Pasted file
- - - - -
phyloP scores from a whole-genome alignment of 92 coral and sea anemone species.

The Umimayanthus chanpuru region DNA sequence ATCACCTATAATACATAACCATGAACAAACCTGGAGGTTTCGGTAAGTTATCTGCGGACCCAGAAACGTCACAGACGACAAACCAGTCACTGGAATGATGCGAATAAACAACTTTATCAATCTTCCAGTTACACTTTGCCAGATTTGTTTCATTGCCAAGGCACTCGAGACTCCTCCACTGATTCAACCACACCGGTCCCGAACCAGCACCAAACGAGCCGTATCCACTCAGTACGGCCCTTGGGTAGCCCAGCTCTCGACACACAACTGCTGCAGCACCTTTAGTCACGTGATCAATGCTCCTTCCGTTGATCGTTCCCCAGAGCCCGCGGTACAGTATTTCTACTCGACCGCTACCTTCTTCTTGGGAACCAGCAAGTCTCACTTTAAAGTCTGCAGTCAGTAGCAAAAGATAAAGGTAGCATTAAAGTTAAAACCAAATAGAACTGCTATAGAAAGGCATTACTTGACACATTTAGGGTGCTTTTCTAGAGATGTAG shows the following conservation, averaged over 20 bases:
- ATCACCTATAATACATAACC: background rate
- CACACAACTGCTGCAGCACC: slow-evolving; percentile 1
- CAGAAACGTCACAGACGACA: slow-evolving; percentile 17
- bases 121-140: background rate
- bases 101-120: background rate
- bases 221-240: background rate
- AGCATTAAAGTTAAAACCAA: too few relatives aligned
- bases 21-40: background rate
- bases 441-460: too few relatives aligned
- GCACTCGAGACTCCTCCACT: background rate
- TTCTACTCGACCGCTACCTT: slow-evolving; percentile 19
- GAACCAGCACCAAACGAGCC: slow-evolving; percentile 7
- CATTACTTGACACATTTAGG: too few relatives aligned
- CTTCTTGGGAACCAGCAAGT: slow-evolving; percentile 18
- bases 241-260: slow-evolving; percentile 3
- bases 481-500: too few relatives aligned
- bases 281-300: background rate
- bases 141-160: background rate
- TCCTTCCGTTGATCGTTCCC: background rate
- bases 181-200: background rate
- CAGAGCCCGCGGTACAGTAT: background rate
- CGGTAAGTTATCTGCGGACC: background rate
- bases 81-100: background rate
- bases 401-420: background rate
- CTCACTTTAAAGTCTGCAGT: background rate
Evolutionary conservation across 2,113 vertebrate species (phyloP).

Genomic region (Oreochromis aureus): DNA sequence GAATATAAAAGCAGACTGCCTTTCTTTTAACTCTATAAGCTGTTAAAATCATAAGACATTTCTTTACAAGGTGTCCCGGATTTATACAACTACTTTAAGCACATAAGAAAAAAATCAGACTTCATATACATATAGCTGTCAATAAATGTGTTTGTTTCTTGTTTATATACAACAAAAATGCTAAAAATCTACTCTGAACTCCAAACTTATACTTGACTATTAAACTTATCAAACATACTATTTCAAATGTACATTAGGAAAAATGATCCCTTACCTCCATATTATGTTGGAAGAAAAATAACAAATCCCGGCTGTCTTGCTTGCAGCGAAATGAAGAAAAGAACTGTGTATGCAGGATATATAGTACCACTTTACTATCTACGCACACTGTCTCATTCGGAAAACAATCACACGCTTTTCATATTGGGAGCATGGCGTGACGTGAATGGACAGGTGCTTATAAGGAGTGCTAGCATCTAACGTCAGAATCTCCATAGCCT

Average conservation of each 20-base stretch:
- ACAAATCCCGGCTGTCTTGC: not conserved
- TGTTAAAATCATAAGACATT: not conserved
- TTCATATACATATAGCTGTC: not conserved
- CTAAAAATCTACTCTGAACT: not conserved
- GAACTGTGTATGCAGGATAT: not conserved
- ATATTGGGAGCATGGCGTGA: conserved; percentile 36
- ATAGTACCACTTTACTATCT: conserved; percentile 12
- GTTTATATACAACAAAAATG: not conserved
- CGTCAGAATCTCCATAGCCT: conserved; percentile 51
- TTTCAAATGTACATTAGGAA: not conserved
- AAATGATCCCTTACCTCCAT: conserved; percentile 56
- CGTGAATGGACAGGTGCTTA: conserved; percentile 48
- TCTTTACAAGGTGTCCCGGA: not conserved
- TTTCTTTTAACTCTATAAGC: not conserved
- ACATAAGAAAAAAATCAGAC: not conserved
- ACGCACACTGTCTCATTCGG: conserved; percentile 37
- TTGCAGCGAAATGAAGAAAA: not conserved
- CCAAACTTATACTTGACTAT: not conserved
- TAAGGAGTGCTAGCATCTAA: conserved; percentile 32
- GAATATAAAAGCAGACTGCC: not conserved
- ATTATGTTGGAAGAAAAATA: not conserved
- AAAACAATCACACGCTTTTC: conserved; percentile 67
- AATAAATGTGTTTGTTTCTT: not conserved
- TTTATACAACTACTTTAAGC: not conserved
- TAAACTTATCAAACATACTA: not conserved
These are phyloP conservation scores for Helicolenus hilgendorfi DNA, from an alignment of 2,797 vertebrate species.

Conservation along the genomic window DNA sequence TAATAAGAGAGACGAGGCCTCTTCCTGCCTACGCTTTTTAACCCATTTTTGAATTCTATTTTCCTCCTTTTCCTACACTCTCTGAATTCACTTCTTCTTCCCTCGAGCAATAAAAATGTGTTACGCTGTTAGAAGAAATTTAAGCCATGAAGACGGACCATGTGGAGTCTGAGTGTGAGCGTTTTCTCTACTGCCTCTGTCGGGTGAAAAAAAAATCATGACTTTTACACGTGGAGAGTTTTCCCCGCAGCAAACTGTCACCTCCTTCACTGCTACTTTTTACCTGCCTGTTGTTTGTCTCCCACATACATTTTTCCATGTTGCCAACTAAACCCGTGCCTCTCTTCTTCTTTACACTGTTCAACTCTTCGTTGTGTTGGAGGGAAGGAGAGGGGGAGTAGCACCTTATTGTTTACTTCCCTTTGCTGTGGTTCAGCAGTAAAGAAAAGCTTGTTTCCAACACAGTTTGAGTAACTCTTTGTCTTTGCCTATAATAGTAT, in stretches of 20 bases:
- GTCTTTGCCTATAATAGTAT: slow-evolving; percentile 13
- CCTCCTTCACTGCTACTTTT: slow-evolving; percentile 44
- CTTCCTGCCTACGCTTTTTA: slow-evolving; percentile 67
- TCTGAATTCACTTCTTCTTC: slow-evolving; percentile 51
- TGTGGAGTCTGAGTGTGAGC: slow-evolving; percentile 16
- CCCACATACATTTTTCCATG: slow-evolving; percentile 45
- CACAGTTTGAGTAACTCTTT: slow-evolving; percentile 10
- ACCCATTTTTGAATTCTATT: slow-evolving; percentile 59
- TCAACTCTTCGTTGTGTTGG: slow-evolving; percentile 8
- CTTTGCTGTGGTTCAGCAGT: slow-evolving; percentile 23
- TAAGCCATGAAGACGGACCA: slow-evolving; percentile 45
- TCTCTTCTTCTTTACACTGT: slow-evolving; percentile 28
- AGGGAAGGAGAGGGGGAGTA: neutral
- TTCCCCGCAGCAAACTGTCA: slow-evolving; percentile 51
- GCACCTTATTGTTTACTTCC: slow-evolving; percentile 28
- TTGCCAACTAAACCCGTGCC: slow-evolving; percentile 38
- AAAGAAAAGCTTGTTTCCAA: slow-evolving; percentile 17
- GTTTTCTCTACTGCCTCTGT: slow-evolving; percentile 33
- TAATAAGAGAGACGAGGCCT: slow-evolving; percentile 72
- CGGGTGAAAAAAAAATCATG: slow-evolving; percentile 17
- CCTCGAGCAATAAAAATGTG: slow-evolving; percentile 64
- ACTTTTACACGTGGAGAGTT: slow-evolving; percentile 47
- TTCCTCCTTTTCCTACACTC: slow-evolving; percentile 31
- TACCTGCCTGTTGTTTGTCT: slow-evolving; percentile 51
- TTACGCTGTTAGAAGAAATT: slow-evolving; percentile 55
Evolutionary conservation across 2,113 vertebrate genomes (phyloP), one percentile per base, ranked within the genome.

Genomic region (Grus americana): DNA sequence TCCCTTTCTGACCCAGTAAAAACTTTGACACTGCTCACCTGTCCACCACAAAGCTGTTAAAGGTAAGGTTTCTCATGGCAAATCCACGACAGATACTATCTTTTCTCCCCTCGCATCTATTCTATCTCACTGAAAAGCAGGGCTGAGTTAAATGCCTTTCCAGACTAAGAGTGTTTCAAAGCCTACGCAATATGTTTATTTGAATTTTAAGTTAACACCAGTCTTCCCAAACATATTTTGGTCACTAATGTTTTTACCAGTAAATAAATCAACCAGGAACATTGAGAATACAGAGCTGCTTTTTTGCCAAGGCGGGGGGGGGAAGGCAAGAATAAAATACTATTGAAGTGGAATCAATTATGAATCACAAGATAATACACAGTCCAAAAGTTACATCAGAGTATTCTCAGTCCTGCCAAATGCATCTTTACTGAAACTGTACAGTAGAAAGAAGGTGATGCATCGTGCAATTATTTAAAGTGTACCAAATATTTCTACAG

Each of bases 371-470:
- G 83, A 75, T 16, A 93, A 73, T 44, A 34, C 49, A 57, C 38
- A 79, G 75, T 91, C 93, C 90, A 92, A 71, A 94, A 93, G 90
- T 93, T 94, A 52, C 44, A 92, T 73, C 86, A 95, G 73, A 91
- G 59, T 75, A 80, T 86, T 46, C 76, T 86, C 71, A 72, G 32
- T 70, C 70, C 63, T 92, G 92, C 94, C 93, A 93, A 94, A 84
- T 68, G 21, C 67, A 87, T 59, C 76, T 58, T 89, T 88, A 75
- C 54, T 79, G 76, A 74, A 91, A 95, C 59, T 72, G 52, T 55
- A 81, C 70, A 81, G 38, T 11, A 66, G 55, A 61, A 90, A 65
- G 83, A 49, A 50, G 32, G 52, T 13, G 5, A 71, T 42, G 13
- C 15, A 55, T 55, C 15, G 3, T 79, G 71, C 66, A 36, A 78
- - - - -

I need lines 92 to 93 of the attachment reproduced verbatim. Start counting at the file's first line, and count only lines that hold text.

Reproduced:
- C 54, T 79, G 76, A 74, A 91, A 95, C 59, T 72, G 52, T 55
- A 81, C 70, A 81, G 38, T 11, A 66, G 55, A 61, A 90, A 65